Rebel Wilson Says The Idea That Only Gay Actors Should Play Gay Roles Is “Total Nonsense”

In a new interview on BBC Radio, the Pitch Perfect star shared her candid thoughts on the challenges surrounding comedians and entertainers facing increasing demands from "progressive" audiences.

By Carmen Schober2 min read

BBC Radio host Lauren Laverne asked the Australian actress if she felt there was a different standard with the kinds of jokes female comedians can make compared to men, but Wilson replied that it's a larger cultural issue affecting both sexes.

“I don’t think there’s a different standard, it’s more this thing like, 'If you are something then now you’re allowed to joke about it,” she said in the interview. “So say, if you are overweight, you can say jokes. But if you’re not [you can’t]… that’s kind of what’s currently happening.”

When Laverne suggested that that was "positive development," Wilson pushed back.

“I think that’s hard. It’s going into this territory of like saying, ‘Well, only straight actors can play straight roles and gay actors can play gay roles,’ which I think is total nonsense. I think you should be able to play any role that you want," she continued. "But I always think, in comedy, your job is to always flirt with that line of what’s acceptable. Sometimes you do step over it, but, at the end of the day, you are trying to entertain people.”

Many people on social media expressed strong agreement while other complained about Wilson being "tone deaf" and "privileged."

Wilson came out as gay in June 2022. She became an international star with her breakthrough role in the comedy, Bridesmaids, followed by her character "Fat Amy" in the highly successful Pitch Perfect trilogy.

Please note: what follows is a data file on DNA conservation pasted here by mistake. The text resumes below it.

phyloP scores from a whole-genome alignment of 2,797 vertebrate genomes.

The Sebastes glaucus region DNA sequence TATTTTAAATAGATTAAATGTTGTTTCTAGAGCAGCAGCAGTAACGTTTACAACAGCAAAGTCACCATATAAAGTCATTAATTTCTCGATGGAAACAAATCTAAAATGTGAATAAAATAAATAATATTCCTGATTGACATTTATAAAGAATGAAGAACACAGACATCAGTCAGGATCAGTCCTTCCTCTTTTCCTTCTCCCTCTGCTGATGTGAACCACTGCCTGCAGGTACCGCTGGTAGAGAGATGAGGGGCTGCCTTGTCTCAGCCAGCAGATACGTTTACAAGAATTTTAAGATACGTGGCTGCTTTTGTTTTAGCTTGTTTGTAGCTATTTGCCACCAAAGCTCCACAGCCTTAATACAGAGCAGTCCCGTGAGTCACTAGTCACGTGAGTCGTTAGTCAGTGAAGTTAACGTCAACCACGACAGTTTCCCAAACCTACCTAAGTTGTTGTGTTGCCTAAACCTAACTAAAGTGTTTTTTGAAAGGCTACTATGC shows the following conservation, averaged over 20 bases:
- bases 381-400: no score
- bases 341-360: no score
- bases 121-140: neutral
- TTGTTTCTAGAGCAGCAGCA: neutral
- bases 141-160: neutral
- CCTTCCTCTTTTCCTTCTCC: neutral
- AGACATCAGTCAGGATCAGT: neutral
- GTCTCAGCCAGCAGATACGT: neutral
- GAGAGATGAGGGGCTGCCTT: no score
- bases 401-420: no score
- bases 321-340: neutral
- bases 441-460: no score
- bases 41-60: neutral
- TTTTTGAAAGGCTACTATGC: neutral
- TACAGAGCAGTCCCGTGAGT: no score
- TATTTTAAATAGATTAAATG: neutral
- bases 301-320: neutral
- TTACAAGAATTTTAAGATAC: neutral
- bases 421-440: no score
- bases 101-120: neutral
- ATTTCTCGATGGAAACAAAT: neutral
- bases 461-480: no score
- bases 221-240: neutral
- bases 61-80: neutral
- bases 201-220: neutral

"In comedy, your job is to always flirt with that line of what’s acceptable."

Rebel Wilson, BBC Radio

She also shared in the interview that at the age of 29, she sold everything she had and left Sydney and for Hollywood where she gave herself a year to make it. Bridesmaids happened at just the right time. Most recently, Wilson made her debut as a director with the Deb, a musical set in Australia.

Additionally, Wilson addressed the controversy over her memoir, Rebel Rising, which included allegations of inappropriate behavior against actor Sacha Baron Cohen in 2016. After Baron Cohen denied Wilson’s claims, the passages containing the allegations were redacted from the U.K. version of the book “for legal reasons.”

“If it can help a few people out there then it’s worth it,” Wilson said of the memoir. “I stayed in a situation and had things said to me and stuff that I should have left,” she added. “The me now would be strong enough, but back then I just didn’t have enough self-esteem to leave and I thought I’d be labelled as unprofessional if I left."

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